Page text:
John Knox Presbyterian

Sharing What You Have

I am going to steal one of Erin Mansell’s words from her message last week. “WOW!” How many of you would agree that community picnics can be a little exhausting? How many of you would agree that community picnics are amazing gifts? I was so proud of our congregation, yesterday. “WOW!” All the time of planning and preparing came to fruition and it was glorious! Yes, it rained! It rained, a lot! No, we did not get to use the tent. No, we did not get to use the rented sound system. 


But, we had wonderful fellowship with each other. It was wonderful to see so many people from our congregation coming together, working together and loving each other. I was very proud to be a part of this congregation! The wet soggy day did not keep our neighbors away. The children got to enjoy the bounce house. We had strangers come to our church because we invited them to eat and share our life with us. We invited guests and family to share in this day. Yes, we hoped more would have come. But, perhaps for our first picnic, we had just the right amount.


The older I get I realize that it is not about the numbers. With my business background, I have struggled greatly to get to this point. But God has shown me time and time again that the people who come for events, programs or whatever the gathering, are the people that God wanted there.


So, how was it with the people that God brought together yesterday? Was it difficult to sit down and talk with someone you did not know? Did you find yourself wanting to do something rather than wanting to just visit with our neighbors?


I was moved to find that our new movers mailings brought us a couple who used to attend John Knox years ago. I was also stumped by one of our guests, who asked me, “Will there be any black people at the picnic?” Before I could answer, one member responded, “Well, I hope so.” It made me wonder how strange it is to go into a setting like John Knox and be the minority. How does it feel to be in their shoes?


It was interesting to find that we had one person use the food pantry from our New Beginnings program and another inquire about it. I am grateful to 3 of our members who offered rides to get folks home. There was food in abundance shared both at the picnic and many left with to-go containers. We were true Presbyterians in regards to the food.


There was nurturing of children as our youth and the Boy Scouts played games and manned the bounce house. This was an opportunity for us to partner in ministry with Nueva Creación as well as Pavel and his fellow musicians from Witherspoon Presbyterian Church.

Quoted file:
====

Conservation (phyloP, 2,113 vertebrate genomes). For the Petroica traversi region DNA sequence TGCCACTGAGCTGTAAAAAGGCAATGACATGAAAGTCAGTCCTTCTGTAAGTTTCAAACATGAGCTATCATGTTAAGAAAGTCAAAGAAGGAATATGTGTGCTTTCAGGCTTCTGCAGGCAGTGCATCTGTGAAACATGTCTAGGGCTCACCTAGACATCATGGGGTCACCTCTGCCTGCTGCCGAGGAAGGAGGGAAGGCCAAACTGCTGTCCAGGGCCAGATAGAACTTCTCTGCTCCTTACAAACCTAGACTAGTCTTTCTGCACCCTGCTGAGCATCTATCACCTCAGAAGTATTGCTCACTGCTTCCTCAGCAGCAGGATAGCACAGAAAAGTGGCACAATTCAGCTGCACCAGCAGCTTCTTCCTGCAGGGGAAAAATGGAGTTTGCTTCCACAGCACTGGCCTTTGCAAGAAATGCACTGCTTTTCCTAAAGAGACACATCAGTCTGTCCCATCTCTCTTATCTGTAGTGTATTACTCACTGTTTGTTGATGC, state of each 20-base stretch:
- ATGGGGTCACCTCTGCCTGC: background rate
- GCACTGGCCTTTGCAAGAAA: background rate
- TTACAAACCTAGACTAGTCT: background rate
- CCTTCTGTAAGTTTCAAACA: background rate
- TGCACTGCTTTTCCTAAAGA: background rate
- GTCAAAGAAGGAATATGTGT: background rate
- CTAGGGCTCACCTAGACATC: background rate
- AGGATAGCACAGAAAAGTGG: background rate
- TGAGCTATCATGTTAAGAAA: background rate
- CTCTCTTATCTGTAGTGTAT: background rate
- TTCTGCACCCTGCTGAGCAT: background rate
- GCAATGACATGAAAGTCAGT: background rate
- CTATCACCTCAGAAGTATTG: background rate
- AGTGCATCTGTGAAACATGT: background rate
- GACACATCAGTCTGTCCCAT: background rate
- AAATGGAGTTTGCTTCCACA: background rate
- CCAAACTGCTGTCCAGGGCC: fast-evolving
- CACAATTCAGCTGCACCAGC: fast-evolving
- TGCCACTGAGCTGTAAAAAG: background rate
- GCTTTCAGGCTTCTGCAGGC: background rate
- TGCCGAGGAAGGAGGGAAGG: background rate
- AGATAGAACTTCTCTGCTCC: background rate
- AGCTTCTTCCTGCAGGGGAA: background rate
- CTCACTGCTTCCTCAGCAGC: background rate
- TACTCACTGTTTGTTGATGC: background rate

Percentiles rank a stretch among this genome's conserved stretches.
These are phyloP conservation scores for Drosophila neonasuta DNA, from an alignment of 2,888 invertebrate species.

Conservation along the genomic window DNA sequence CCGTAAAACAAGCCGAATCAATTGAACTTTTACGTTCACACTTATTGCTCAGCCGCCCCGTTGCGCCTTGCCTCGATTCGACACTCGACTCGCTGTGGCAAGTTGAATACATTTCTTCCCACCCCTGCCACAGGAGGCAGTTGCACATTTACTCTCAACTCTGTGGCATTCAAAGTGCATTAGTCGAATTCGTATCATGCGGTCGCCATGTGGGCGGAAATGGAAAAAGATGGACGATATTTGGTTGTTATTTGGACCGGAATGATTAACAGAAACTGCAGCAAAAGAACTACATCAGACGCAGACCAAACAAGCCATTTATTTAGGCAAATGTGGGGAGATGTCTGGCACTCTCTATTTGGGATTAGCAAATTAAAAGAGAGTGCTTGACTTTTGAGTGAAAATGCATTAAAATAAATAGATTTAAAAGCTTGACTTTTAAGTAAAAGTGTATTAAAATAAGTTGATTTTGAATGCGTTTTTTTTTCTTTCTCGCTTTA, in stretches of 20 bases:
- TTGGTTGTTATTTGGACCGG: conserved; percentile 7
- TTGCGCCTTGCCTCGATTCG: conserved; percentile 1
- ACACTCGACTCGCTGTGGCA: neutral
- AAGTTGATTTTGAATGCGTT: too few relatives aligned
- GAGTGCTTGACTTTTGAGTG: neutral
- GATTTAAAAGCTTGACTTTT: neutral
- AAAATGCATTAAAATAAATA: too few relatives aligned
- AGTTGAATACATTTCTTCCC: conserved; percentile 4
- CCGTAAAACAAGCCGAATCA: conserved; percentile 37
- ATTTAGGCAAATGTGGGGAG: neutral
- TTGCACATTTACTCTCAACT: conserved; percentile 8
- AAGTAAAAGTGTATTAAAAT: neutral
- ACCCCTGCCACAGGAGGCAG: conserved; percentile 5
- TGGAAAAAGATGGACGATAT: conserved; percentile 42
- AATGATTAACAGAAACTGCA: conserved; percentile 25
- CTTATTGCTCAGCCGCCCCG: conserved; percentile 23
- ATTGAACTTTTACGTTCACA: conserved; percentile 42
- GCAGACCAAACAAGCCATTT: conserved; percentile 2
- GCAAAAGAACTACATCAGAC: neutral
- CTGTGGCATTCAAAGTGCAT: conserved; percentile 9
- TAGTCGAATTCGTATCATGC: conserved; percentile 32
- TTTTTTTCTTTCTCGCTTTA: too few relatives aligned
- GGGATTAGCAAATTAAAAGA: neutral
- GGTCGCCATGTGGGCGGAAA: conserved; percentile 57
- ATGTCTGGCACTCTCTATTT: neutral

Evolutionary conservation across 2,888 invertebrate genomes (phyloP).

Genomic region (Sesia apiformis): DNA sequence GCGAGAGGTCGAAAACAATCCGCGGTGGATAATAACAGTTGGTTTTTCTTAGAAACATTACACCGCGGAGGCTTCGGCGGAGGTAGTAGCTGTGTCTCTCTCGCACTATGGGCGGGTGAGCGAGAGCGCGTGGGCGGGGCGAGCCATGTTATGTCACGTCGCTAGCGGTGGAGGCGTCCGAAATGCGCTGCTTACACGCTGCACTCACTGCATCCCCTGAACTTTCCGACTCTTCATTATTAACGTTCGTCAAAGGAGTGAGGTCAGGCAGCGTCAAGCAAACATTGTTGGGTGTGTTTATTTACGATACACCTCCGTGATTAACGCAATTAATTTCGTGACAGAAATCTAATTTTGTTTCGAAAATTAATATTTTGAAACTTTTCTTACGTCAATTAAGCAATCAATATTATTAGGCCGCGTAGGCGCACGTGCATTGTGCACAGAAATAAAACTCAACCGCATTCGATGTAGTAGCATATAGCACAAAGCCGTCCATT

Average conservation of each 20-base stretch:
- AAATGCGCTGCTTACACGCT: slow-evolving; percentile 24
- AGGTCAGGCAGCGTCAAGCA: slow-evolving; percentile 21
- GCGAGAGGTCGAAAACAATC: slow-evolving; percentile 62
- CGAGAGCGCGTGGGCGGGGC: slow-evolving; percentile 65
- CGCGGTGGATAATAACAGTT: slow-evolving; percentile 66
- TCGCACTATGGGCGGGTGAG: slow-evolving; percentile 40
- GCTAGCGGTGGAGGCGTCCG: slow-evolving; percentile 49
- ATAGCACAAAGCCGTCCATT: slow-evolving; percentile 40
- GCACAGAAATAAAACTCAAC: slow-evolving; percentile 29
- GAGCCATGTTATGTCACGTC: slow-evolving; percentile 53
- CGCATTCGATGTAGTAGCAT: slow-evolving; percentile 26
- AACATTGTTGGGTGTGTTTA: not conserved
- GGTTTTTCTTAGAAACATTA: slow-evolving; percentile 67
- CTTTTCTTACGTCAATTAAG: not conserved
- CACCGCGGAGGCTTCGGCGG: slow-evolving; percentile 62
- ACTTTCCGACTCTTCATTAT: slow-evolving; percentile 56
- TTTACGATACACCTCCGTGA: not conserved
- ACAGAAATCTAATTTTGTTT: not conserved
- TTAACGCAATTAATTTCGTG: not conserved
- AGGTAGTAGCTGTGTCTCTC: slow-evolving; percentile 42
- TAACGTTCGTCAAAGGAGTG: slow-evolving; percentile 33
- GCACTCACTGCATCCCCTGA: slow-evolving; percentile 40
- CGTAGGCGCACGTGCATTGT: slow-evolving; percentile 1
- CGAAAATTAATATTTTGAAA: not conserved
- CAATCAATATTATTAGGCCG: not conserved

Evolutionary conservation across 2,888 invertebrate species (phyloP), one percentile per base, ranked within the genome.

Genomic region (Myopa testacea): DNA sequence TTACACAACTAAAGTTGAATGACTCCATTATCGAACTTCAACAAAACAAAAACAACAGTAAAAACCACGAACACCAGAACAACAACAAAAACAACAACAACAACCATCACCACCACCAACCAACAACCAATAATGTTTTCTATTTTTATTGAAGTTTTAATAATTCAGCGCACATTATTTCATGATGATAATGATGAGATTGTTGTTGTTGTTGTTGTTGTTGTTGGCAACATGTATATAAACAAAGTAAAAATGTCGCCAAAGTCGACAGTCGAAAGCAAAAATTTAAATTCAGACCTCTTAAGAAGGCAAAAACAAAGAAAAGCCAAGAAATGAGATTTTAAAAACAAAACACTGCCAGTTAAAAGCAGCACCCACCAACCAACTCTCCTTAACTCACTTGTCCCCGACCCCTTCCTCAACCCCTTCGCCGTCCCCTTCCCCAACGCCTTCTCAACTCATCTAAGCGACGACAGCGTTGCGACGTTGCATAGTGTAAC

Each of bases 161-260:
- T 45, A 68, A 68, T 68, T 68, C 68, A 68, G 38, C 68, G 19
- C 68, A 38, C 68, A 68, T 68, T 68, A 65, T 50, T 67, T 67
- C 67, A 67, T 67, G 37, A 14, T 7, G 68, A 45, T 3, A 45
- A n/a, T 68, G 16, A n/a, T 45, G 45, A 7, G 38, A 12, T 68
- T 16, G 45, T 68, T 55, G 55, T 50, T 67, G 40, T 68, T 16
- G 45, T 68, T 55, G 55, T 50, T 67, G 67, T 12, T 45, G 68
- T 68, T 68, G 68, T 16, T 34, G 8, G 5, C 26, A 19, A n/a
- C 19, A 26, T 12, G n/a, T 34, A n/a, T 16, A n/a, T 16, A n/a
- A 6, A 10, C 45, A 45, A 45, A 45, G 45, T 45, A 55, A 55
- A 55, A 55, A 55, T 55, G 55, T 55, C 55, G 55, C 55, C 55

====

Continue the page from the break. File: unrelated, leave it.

Again, I say, “WOW!” Why was this so important to open our doors to our neighbors? Why was it so important for us to sit down and talk with strangers? Why are we called by God to share with others?


The letter to the Hebrews in our scripture today speaks directly to this. This portion of scripture gives us a random list of how to live out our lives as Christians. The only thing that really connects the items on the list is relationships. Those with each other and God.


We hear from the author of Hebrews to mutually love each other continually – not just when we feel like it or for an hour or so but continually. We are called to show hospitality to strangers and sometimes in doing so we may entertain angels.


In her book titled “Practicing Our Faith”, Dorothy Bass and Ana María Pineda spend one whole chapter speaking about the importance of living out our faith by offering hospitality to others, especially the stranger. Dorothy says, “To welcome the stranger is to acknowledge him or her as a human being made in God’s image. It is to treat her or him as one of equal worth with ourselves – indeed, as one who may teach us something out of the richness of experiences different from our own.” (Practicing Our Faith; Josey-Bass – A Wiley Imprint; 1997; Editor – Dorothy Bass and written by Ana María Pineda; p. 38)


Junior came to John Knox seeking community service. He is a 19 year-old from Honduras. His aunt attends Nueva Creación and the court system recommended a church to do his service. So, he came wanting to give and receive. We are blessed with Kim Grant, our secretary. She is so good at working with strangers and she welcomed Junior with open arms. It is interesting how God many times will send you what you need. Junior is a professional painter. He was more than willing to help paint our curbs and wood trim around our outside lighting. And, he was one of the folks who painted our VBS murals. Junior also shared his story. He left Honduras on foot and it took him 8 months to reach the United States. This was all at 14-15 years of age. I can’t imagine how scary this was for him. His parents had no idea where he was as he made his way to find refuge at his aunt’s home in Kentucky. He now lives here in Indianapolis with his brother, who operates his own painting business.